Record rate spread shows challenge to reviving India’s economy


By Jeanette Rodrigues

The Reserve Bank of India is Asia’s most aggressive monetary authority in cutting interest rates. But lenders aren’t passing on the reductions to customers, in what could be the biggest challenge to reviving the $2.7 trillion economy.

The spread between the RBI’s key policy rate and the weighted average lending rate on outstanding loans from commercial banks is the highest in data going back to February 2012. That’s mainly because money supply — including currency in circulation and bank deposits — is too low, Neelkanth Mishra, India strategist at Credit Suisse Group AG, wrote in the Business Standard newspaper.

Authorities need to compress this spread to revive demand for goods and services, rather than focus on incentives to companies, Abhishek Lodha, managing director at Macrotech Developers, said in an interview last month.

“No sector specific sops are needed, we all are big boys,” Lodha said. “What can be done is that we need to put money in the hands of the consumer. Problem is not just RBI lending rates but the delta with lending rates. It is not good to have a policy rate that is so remote from actual lending rates.”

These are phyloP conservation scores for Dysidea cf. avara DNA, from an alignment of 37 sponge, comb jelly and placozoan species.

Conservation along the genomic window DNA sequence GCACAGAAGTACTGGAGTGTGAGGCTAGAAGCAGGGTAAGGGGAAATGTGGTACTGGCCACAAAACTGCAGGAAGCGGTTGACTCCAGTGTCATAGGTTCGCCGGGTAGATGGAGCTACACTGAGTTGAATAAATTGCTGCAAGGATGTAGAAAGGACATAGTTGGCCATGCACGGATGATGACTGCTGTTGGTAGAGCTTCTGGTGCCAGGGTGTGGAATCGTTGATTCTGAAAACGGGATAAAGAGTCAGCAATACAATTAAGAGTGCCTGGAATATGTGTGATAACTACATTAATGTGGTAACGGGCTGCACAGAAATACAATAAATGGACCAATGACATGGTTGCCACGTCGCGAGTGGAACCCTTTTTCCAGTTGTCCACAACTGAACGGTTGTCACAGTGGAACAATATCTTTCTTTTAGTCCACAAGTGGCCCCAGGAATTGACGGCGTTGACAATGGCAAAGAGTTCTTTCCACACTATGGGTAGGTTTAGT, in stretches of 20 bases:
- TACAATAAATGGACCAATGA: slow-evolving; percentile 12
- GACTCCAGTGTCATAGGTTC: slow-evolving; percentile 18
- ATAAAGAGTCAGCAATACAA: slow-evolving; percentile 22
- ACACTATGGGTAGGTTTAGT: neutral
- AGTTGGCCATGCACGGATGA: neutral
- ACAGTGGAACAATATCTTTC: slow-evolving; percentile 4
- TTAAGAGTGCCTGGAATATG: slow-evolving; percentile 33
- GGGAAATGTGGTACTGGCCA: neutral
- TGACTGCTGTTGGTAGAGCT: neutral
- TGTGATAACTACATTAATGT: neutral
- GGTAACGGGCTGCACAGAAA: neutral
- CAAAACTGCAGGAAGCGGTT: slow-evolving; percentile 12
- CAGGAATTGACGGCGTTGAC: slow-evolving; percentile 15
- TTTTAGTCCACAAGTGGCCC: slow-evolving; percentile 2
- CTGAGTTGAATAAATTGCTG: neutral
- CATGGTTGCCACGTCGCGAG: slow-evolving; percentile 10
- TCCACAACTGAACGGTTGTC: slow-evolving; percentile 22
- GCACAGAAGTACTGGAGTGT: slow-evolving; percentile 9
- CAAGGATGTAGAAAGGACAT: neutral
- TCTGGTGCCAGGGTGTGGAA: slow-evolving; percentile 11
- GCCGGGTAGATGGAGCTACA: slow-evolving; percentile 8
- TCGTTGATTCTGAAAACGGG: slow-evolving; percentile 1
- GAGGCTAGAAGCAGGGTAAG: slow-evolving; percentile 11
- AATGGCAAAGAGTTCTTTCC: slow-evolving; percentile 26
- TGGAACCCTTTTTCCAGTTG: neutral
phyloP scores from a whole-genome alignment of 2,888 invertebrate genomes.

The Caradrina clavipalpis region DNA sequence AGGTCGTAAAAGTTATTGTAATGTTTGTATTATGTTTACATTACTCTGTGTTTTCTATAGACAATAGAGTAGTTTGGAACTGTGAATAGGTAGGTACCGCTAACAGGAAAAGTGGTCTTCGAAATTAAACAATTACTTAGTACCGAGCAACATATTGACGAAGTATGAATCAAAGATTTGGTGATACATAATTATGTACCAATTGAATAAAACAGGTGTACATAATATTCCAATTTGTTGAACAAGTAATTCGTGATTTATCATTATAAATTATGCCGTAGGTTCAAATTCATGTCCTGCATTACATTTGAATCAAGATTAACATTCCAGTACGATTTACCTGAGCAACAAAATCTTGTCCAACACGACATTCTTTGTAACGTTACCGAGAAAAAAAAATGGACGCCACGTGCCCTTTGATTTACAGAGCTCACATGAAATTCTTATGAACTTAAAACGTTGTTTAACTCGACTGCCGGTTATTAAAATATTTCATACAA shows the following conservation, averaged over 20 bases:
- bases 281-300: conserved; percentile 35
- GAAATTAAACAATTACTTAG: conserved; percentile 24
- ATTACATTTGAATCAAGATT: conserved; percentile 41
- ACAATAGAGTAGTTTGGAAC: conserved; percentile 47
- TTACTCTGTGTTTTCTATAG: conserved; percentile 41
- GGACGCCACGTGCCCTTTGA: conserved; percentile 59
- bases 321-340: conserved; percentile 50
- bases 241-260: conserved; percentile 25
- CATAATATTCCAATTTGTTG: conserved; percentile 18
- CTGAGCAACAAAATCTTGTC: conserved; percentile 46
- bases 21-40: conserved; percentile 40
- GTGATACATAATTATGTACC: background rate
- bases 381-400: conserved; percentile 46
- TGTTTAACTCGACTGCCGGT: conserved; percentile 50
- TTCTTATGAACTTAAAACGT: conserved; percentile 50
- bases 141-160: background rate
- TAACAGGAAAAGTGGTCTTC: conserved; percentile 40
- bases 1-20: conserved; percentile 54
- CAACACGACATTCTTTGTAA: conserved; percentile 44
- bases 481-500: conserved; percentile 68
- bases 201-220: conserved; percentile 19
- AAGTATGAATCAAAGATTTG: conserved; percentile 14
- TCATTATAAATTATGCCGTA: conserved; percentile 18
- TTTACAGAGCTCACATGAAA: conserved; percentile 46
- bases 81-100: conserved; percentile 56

The lending spread has reached levels seen only during crises, Mishra wrote, and suggested that policy makers boost money supply by buying government bonds “in sizable quantities.”


A decision to announce a fresh stimulus could be a tough one for Prime Minister Narendra Modi’s government, after its budget deficit topped 90% of its full-year goal only halfway through the fiscal year. Meanwhile, authorities are injecting fresh capital into state-run banks and urging them to issue new credit.

While the RBI’s repo rate was cut by 110 basis points between February to August, the weighted average lending rate on fresh rupee loans fell by only 29 basis points and that on outstanding loans increased by 7 basis points.

Loan-growth slumped to 8.8% in October, the lowest level in two years, RBI data show. Bank credit to private, non-financial companies accounts for more than half of India’s gross domestic product, according to data from the Bank for International Settlements.

“Monetary transmission has remained staggered and incomplete,” the RBI said in its latest policy review.


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